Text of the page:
Each week, reporter and history-lover Mariana Dominguez visits a historical location on the South Shore or attends a local lecture on historical topics. This week she decided to round up the best …
Each week, reporter and history-lover Mariana Dominguez visits a historical location on the South Shore or attends a local lecture on historical topics. This week she decided to round up the best family-friendly places to visit this summer if you’re looking to explore history.
School is officially out and the kids are home. For those looking for fun things to do, I decided to round up the best historical places that I have visited that are perfect for a family day out.
Fire Island Lighthouse
Visiting the Fire Island Lighthouse is a great experience because there is truly something for everyone, from the history buffs to the little ones. When taking the trip, head to Robert Moses Parking Field 5 and drive down to the end of the parking lot. From there, it’s about a 20-minute walk on the boardwalk to get to the lighthouse. I recommend wearing sneakers and packing water, as my first time visiting I underestimated the length of the walk. The lighthouse is also a great day trip because after exploring the grounds, you can head to the beach to cool off and relax. At the lighthouse itself, there is a great and informative museum and gift shop, and if you’re feeling daring you can trek up the 182 steps to the top for some great panoramic views. It’s important to note that according to the Fire Island Lighthouse website, the National Park Service requires masks in all buildings due to Suffolk County’s elevated COVID numbers. The museum is open daily from 10 a.m. to 5 p.m. with the tower open 10 a.m. to 4:30 p.m.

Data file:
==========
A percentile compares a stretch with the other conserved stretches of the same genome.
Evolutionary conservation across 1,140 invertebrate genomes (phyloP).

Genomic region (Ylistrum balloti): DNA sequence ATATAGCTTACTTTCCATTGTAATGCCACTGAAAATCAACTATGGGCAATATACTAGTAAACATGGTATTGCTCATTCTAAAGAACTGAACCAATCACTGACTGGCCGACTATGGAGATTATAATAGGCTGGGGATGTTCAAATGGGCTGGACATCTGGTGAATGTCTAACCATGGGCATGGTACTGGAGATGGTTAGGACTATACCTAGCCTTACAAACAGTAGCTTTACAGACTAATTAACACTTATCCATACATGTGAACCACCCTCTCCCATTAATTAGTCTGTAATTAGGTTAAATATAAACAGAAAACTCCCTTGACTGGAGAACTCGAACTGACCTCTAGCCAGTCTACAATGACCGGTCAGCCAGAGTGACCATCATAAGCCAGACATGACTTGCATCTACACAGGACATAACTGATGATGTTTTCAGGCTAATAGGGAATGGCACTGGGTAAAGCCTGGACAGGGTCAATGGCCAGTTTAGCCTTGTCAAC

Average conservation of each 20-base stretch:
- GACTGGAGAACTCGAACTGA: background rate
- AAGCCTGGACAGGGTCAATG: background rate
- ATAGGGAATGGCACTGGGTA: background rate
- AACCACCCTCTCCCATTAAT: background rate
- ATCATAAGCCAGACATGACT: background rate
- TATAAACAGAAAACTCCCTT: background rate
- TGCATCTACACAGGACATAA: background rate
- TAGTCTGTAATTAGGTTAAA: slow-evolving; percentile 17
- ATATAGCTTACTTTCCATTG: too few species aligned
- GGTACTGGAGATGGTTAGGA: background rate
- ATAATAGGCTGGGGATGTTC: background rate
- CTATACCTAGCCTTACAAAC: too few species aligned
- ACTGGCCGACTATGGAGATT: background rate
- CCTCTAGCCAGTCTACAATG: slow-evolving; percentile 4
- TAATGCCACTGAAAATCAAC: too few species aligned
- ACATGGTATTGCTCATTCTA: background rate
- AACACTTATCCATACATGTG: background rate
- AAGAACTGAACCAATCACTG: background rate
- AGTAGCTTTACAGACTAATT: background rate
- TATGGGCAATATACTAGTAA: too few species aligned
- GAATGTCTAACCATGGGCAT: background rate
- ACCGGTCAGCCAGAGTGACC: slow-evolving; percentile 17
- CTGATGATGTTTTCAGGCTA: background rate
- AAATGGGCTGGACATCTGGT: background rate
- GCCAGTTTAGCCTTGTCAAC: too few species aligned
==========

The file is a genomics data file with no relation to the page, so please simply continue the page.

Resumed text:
William Floyd Estate
Keeping on the beachier theme, the William Floyd Estate is another great place for a day trip. Under the direction of the Fire Island National Seashore, the 613-acre estate makes for a great stroll for nature lovers and a great slice of the past for history lovers. Unfortunately, the Old Mastic House is currently closed for preservation work, but visitors can still view the house from the outside and wander around the grounds. William Floyd was the only signer of The Declaration of Independence from Suffolk County, and during the Revolutionary War, British forces actually occupied the house when the Floyd family was forced to flee to a safer location. In 1976, Floyd’s great-great-granddaughter donated the home to the National Park Service so that it could be preserved. The William Floyd Estate is a great place to visit because of its proximity to Smith Point County Park on Fire Island. After exploring the historic grounds, it’s just a short drive to a day at the beach. The William Floyd Estate is open daily from 9 a.m. to 4 p.m.
Sagtikos Manor in West Bay Shore is another great place to visit. This beautiful property owned by Suffolk County is one of the best historical places I have been to on Long Island. The 10-acre property features the manor itself, a beautiful walled garden, buttery, carriage house, and Thompson Gardiner family cemetery. The historical site is also right across the street from Gardiner County Park, which is one of the best parks in the area. One of the paths in the park leads directly to the Great South Bay, with a gorgeous view of the Fire Island Lighthouse.
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